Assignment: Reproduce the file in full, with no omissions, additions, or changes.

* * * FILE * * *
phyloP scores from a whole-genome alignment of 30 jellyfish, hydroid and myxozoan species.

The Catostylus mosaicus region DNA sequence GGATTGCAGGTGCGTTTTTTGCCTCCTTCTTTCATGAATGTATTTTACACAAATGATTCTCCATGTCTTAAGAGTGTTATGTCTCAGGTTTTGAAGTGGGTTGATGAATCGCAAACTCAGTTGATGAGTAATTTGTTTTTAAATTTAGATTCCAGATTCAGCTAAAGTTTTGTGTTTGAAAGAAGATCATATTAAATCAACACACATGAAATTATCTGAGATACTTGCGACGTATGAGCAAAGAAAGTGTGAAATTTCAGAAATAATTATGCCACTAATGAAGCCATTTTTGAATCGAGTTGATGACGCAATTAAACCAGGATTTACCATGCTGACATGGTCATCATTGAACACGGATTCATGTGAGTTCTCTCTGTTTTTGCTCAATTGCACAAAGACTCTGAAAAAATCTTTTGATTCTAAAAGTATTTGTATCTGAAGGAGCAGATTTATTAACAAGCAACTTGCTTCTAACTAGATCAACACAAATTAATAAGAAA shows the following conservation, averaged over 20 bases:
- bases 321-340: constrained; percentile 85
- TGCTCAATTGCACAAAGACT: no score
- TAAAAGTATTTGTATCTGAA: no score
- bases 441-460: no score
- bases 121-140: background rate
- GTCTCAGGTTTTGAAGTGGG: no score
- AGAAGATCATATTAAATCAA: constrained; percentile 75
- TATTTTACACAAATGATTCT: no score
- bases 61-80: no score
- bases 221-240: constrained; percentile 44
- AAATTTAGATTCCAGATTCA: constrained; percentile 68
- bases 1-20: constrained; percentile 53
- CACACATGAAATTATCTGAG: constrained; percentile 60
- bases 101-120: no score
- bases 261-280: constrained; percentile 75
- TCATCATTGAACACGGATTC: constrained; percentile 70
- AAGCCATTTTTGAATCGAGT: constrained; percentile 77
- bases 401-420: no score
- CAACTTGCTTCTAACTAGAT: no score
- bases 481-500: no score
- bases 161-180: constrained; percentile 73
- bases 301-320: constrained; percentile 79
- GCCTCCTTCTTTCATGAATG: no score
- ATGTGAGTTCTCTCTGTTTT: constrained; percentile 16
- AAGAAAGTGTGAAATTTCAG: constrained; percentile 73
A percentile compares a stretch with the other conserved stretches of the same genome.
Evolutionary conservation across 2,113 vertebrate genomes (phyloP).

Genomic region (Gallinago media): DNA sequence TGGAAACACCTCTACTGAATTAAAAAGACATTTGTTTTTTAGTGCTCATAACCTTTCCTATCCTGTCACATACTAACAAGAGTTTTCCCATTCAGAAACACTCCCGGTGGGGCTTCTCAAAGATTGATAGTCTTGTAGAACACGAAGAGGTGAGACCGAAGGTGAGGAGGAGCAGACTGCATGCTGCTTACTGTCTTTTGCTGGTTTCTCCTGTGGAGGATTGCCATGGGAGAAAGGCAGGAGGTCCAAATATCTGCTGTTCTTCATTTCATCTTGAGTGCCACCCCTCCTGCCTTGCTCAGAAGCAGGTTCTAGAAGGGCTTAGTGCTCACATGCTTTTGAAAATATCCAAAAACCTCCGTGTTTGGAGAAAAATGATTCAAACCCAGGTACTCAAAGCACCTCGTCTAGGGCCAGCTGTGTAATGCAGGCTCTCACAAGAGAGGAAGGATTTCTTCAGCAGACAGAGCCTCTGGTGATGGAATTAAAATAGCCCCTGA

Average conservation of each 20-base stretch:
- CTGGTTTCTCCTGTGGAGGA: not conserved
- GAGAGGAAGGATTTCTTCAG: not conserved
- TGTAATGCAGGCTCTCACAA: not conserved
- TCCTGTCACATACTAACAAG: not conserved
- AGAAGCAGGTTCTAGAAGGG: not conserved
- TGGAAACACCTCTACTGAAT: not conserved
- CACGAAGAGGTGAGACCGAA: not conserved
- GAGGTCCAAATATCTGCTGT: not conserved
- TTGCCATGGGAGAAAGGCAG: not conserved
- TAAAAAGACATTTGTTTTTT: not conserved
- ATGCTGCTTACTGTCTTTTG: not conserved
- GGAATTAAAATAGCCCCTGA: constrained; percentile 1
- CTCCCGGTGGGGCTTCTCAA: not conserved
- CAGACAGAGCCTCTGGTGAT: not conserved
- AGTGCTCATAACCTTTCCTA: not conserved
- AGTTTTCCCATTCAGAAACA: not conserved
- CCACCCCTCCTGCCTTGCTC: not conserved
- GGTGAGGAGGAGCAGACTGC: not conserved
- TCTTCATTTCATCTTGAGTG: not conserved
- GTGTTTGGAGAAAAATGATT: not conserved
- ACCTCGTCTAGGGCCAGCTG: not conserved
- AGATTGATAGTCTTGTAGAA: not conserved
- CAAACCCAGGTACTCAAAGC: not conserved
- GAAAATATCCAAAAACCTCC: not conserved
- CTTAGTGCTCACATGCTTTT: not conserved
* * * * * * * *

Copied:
phyloP scores from a whole-genome alignment of 30 jellyfish, hydroid and myxozoan species.

The Catostylus mosaicus region DNA sequence GGATTGCAGGTGCGTTTTTTGCCTCCTTCTTTCATGAATGTATTTTACACAAATGATTCTCCATGTCTTAAGAGTGTTATGTCTCAGGTTTTGAAGTGGGTTGATGAATCGCAAACTCAGTTGATGAGTAATTTGTTTTTAAATTTAGATTCCAGATTCAGCTAAAGTTTTGTGTTTGAAAGAAGATCATATTAAATCAACACACATGAAATTATCTGAGATACTTGCGACGTATGAGCAAAGAAAGTGTGAAATTTCAGAAATAATTATGCCACTAATGAAGCCATTTTTGAATCGAGTTGATGACGCAATTAAACCAGGATTTACCATGCTGACATGGTCATCATTGAACACGGATTCATGTGAGTTCTCTCTGTTTTTGCTCAATTGCACAAAGACTCTGAAAAAATCTTTTGATTCTAAAAGTATTTGTATCTGAAGGAGCAGATTTATTAACAAGCAACTTGCTTCTAACTAGATCAACACAAATTAATAAGAAA shows the following conservation, averaged over 20 bases:
- bases 321-340: constrained; percentile 85
- TGCTCAATTGCACAAAGACT: no score
- TAAAAGTATTTGTATCTGAA: no score
- bases 441-460: no score
- bases 121-140: background rate
- GTCTCAGGTTTTGAAGTGGG: no score
- AGAAGATCATATTAAATCAA: constrained; percentile 75
- TATTTTACACAAATGATTCT: no score
- bases 61-80: no score
- bases 221-240: constrained; percentile 44
- AAATTTAGATTCCAGATTCA: constrained; percentile 68
- bases 1-20: constrained; percentile 53
- CACACATGAAATTATCTGAG: constrained; percentile 60
- bases 101-120: no score
- bases 261-280: constrained; percentile 75
- TCATCATTGAACACGGATTC: constrained; percentile 70
- AAGCCATTTTTGAATCGAGT: constrained; percentile 77
- bases 401-420: no score
- CAACTTGCTTCTAACTAGAT: no score
- bases 481-500: no score
- bases 161-180: constrained; percentile 73
- bases 301-320: constrained; percentile 79
- GCCTCCTTCTTTCATGAATG: no score
- ATGTGAGTTCTCTCTGTTTT: constrained; percentile 16
- AAGAAAGTGTGAAATTTCAG: constrained; percentile 73
A percentile compares a stretch with the other conserved stretches of the same genome.
Evolutionary conservation across 2,113 vertebrate genomes (phyloP).

Genomic region (Gallinago media): DNA sequence TGGAAACACCTCTACTGAATTAAAAAGACATTTGTTTTTTAGTGCTCATAACCTTTCCTATCCTGTCACATACTAACAAGAGTTTTCCCATTCAGAAACACTCCCGGTGGGGCTTCTCAAAGATTGATAGTCTTGTAGAACACGAAGAGGTGAGACCGAAGGTGAGGAGGAGCAGACTGCATGCTGCTTACTGTCTTTTGCTGGTTTCTCCTGTGGAGGATTGCCATGGGAGAAAGGCAGGAGGTCCAAATATCTGCTGTTCTTCATTTCATCTTGAGTGCCACCCCTCCTGCCTTGCTCAGAAGCAGGTTCTAGAAGGGCTTAGTGCTCACATGCTTTTGAAAATATCCAAAAACCTCCGTGTTTGGAGAAAAATGATTCAAACCCAGGTACTCAAAGCACCTCGTCTAGGGCCAGCTGTGTAATGCAGGCTCTCACAAGAGAGGAAGGATTTCTTCAGCAGACAGAGCCTCTGGTGATGGAATTAAAATAGCCCCTGA

Average conservation of each 20-base stretch:
- CTGGTTTCTCCTGTGGAGGA: not conserved
- GAGAGGAAGGATTTCTTCAG: not conserved
- TGTAATGCAGGCTCTCACAA: not conserved
- TCCTGTCACATACTAACAAG: not conserved
- AGAAGCAGGTTCTAGAAGGG: not conserved
- TGGAAACACCTCTACTGAAT: not conserved
- CACGAAGAGGTGAGACCGAA: not conserved
- GAGGTCCAAATATCTGCTGT: not conserved
- TTGCCATGGGAGAAAGGCAG: not conserved
- TAAAAAGACATTTGTTTTTT: not conserved
- ATGCTGCTTACTGTCTTTTG: not conserved
- GGAATTAAAATAGCCCCTGA: constrained; percentile 1
- CTCCCGGTGGGGCTTCTCAA: not conserved
- CAGACAGAGCCTCTGGTGAT: not conserved
- AGTGCTCATAACCTTTCCTA: not conserved
- AGTTTTCCCATTCAGAAACA: not conserved
- CCACCCCTCCTGCCTTGCTC: not conserved
- GGTGAGGAGGAGCAGACTGC: not conserved
- TCTTCATTTCATCTTGAGTG: not conserved
- GTGTTTGGAGAAAAATGATT: not conserved
- ACCTCGTCTAGGGCCAGCTG: not conserved
- AGATTGATAGTCTTGTAGAA: not conserved
- CAAACCCAGGTACTCAAAGC: not conserved
- GAAAATATCCAAAAACCTCC: not conserved
- CTTAGTGCTCACATGCTTTT: not conserved